Cole is an appropriately tortured musician with the usual past of drug use and overdoses. The difference is that he has the ability to turn into a werewolf – but only if he uses drugs or gets cold physically. His love from the past doesn’t believe anything of what he says about being clean. Torturing each other and themselves seems to be the way to go when you’re on reality television.
Isabel is all I would hope for in a heroine. She doesn’t take crap from anyone, and she has a firm position in life. Yet at the same time, she has underlying insecurities to make her real. She isn’t as powerful a character as Cole though, despite getting equal air time.
I enjoyed that the novel was written from both perspectives. It kept the book moving, and didn’t feel repetitive. I’m not sure I noticed a difference in tone between the two, but the feelings emanating out of them were distinct, even as they ripped the characters themselves apart.
The characters have flaws, they’re the sort of people you’d expect to find in Hollywood. As far as I could tell though, none of them try to change. I had hoped from more from Sofia, and I just didn’t get it. She doesn’t show any character development, and I think that while that is reasonable, I just didn’t feel comfortable with the way things were left – surely Cole and Isabel could make more of a project of her!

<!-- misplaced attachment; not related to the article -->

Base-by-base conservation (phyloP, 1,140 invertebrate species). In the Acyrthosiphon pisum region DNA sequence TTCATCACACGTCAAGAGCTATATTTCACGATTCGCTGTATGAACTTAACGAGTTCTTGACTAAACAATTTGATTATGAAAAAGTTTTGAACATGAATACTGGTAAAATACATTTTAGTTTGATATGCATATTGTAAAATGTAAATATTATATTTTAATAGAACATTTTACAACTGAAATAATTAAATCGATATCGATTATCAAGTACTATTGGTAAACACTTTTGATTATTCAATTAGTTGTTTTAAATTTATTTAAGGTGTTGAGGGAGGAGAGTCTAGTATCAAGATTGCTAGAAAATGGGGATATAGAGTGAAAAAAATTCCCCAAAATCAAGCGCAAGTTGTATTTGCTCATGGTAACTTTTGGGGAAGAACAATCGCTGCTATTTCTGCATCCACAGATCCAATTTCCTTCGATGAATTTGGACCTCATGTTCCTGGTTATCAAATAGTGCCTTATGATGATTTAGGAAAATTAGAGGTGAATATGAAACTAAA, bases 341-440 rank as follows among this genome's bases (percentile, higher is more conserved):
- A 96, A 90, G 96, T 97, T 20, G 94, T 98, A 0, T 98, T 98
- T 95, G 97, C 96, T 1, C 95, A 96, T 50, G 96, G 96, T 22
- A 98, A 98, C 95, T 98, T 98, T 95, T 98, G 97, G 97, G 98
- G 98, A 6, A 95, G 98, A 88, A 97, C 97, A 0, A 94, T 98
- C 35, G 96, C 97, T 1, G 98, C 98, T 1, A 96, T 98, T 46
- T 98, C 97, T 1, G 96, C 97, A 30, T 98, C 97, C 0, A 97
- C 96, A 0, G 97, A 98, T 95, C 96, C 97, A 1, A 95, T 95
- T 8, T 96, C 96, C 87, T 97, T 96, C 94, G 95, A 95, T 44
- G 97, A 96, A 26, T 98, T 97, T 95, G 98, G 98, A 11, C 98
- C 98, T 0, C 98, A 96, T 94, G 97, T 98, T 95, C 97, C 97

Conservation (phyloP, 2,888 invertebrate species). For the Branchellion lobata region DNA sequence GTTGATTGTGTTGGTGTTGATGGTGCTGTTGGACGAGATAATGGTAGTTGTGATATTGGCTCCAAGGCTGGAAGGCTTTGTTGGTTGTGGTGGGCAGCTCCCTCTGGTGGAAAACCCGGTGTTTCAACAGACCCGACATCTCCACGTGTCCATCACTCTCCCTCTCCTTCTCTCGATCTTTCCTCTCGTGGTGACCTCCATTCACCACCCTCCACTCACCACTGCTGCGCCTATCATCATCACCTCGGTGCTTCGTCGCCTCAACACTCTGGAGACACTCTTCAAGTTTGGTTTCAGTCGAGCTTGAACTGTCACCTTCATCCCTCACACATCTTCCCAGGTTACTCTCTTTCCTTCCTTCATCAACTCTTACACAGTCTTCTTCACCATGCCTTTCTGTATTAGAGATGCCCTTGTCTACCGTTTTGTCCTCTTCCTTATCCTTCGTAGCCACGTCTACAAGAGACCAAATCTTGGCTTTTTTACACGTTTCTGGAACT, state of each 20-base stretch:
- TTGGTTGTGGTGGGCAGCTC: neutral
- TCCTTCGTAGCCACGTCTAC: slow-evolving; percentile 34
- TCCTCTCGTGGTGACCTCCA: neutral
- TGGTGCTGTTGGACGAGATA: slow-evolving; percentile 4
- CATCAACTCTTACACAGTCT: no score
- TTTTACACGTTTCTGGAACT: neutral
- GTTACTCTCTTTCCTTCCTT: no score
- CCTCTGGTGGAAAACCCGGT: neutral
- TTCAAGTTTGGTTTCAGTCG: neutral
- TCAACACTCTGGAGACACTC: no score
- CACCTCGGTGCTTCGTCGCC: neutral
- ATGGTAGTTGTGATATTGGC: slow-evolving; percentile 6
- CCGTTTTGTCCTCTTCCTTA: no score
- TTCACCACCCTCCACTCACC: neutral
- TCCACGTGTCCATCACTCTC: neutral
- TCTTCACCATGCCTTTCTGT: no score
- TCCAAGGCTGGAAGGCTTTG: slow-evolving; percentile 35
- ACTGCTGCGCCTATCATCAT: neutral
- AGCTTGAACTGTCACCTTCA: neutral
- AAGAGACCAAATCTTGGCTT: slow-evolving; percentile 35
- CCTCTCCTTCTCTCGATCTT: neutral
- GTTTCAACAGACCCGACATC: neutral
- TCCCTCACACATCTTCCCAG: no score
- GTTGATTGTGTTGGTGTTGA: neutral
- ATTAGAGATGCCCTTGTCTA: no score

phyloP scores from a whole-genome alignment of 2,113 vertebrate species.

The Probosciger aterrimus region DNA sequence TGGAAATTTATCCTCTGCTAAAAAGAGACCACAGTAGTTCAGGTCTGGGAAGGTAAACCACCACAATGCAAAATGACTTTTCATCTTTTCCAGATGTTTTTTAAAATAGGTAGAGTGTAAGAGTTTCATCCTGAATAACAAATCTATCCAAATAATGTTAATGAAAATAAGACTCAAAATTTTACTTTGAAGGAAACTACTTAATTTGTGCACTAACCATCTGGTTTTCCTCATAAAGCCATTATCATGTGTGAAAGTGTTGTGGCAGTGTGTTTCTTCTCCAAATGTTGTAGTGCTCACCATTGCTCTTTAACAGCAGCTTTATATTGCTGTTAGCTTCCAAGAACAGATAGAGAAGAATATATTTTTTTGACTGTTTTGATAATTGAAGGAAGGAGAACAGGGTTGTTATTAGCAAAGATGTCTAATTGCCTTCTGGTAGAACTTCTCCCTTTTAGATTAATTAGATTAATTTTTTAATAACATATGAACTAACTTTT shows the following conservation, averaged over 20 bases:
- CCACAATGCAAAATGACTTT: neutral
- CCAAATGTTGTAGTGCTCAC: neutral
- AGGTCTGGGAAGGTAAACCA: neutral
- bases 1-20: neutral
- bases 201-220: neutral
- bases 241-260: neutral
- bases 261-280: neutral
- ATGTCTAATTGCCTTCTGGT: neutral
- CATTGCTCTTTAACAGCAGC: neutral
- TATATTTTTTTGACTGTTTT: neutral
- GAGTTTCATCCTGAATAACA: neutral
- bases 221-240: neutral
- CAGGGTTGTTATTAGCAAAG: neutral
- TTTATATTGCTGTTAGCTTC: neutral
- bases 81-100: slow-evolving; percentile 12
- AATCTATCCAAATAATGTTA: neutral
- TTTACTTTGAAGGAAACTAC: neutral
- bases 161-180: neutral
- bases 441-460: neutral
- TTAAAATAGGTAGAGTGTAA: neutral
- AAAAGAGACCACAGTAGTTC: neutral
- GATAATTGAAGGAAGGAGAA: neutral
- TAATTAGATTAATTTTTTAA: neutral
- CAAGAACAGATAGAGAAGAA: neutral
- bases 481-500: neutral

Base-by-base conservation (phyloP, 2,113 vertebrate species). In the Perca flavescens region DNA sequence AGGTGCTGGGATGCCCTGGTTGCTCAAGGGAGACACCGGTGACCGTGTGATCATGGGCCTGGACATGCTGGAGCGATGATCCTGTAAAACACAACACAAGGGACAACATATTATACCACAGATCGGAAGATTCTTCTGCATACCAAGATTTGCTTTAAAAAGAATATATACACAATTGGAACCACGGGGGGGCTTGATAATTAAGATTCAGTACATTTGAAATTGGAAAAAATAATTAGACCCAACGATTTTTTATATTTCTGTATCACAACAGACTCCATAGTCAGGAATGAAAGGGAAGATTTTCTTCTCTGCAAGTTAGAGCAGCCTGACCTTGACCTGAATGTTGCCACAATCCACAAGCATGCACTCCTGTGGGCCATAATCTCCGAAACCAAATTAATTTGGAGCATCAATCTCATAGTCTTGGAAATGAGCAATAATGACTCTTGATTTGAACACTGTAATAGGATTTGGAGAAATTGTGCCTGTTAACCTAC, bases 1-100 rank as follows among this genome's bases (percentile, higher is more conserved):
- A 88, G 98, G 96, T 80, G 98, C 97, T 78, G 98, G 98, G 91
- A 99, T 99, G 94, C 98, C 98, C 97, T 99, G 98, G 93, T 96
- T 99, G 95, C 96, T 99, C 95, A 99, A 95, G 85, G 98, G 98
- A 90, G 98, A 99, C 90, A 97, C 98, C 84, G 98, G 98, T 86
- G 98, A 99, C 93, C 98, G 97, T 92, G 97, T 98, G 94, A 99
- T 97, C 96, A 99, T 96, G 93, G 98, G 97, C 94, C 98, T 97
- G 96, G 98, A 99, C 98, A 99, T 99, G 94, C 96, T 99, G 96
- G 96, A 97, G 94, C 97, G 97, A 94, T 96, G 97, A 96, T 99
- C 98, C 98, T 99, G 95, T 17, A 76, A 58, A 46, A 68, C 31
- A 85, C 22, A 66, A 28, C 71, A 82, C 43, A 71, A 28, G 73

The action progresses almost effortlessly. The writing style is clean and to the point. Stiefvater has nailed the right mix between dialogue and scenery. Once one scene is filled out, you do need to remember what it is – she expects the reader to become engaged with the novel.
I put off reading this book until far after its publication date because I thought it was the 4th book in a series. Instead when I sat down to get through my backlog of novels, I discovered that it was a stand alone. There were hints to the past, that if you hadn’t read the other novels, allowed you to pick up what came before – tantalisingly so you wanted to keep reading to see whether your suspicions were confirmed.
Is this romance? Sort of. but it’s a gritty romance that makes you think you don’t know how it ends, and that, for me, is the best part. 4 stars from me, simply because it’s not a reread. But as a piece of standalone fiction, it’s excellent.